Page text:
Before I left Spain, I had the pleasure of attending a presentation by Louis Imbert hosted by Malaga University, entitled:
Should we speak of a migration crisis?
The focus of the presentation was the “refugee crisis” – the facts and myths behind it and how society and governments both look at and deal with this reality.
The term “crisis” is overtly negative, denoting panic, urgency, difficulty and confusion. What Louis so rightly concluded was that we should look at the so called “refugee crisis” as an opportunity – an opportunity to reflect on and review our attitudes and means of dealing with the needs of refugees. The actual crisis is itself the demonising of refugees, rampant Islamophobia and governments’ shirking of responsibilities, inadequacy, inability and unwillingness to adapt to current realities. Many European governments (some more than others) have created a number of barriers against welcoming refugees in response to the “refugee crisis” but the truth is that despite stories of “the boat people”, “migrants in lorries” etc., leaving one’s own country has become ever more difficult. Immigration and border policies have become more and more restrictive. Anti-migrant and anti-refugee policies and rampant fears of incomers overstaying have made it more difficult for visa applicants to be granted visas and lead to pre-departure border checks on behalf of the country of destination.
The fact is that we are not being “invaded” by refugees but instead anti-migrant, anti-refugee and Islamophobic rhetoric. Behind the misconceptions and lies, the fact is this:
Asylum seekers who registered in 2015 represent 0.26% of the European Union’s total population.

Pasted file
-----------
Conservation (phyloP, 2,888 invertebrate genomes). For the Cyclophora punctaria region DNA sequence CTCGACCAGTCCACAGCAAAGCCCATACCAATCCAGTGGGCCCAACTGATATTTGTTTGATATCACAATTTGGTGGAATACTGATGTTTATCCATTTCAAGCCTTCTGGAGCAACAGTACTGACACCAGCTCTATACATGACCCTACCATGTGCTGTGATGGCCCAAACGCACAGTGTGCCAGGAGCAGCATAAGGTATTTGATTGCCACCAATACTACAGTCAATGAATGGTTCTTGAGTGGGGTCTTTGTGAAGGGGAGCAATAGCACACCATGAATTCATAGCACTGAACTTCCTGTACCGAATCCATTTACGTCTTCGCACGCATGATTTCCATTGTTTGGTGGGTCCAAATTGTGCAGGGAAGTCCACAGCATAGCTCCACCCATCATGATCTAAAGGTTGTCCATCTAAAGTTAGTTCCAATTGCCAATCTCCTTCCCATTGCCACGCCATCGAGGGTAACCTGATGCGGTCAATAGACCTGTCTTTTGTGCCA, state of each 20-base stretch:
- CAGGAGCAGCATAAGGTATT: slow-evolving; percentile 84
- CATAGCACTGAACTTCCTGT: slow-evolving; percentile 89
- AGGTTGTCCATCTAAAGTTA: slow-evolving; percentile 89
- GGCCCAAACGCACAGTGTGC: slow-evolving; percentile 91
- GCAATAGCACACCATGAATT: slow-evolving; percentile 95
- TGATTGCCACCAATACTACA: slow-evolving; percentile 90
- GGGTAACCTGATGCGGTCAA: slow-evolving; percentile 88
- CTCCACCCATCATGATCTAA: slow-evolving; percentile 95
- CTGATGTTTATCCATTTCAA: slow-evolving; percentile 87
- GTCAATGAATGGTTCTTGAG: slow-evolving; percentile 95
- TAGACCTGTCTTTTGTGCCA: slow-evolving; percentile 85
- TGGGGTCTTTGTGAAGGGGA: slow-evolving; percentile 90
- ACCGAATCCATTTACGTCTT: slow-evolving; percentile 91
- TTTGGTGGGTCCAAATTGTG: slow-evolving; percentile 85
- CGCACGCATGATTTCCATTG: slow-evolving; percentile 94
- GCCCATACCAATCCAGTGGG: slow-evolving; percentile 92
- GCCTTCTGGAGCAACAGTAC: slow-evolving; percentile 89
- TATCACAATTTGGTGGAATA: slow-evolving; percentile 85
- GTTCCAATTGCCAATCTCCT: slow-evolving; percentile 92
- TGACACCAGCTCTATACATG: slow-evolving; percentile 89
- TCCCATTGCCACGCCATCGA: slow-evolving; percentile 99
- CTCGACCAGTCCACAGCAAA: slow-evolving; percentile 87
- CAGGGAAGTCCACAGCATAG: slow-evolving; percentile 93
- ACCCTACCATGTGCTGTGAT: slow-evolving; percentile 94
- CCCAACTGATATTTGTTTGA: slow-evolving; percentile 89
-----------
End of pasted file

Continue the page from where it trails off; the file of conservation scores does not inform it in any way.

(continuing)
Figures have been blown out of proportion and scaremongering about public services have lead to public skepticism. Whats more, Europe/”The West’s” collective memory seems to have become rather blurred. The reality is that victims of war, persecuted minorities, political prisoners – all types of people feeling their home land to seek refuge – is not a new, recent, phenomenon. Furthermore, the arrival of refugees is not typical of the so-called “West”. The majority of Syrian refugees are in Turkey, Jordan and Lebanon – not Europe, as many unjustly fear.
We all have the right to food, shelter, health, religious freedom, an education and more – needs, necessities and rights which constitute our basic human rights. Let us remember, we don’t choose where we are born and in any case – we are all citizens and neighbours in one global world. In Christianity for example, a clear teaching is: Love they neighbour. In Islam, we also have a beautiful hadith [saying] which states:
Would you not do the same in their shoes? Such question is quite redundant in any case as – as a refugee – there is no choice: leave or die.
So, check out Louis’ presentation here and keep the message rolling: #RefugeesWelcome
Feature image: CAFOD Photo Library (Flickr)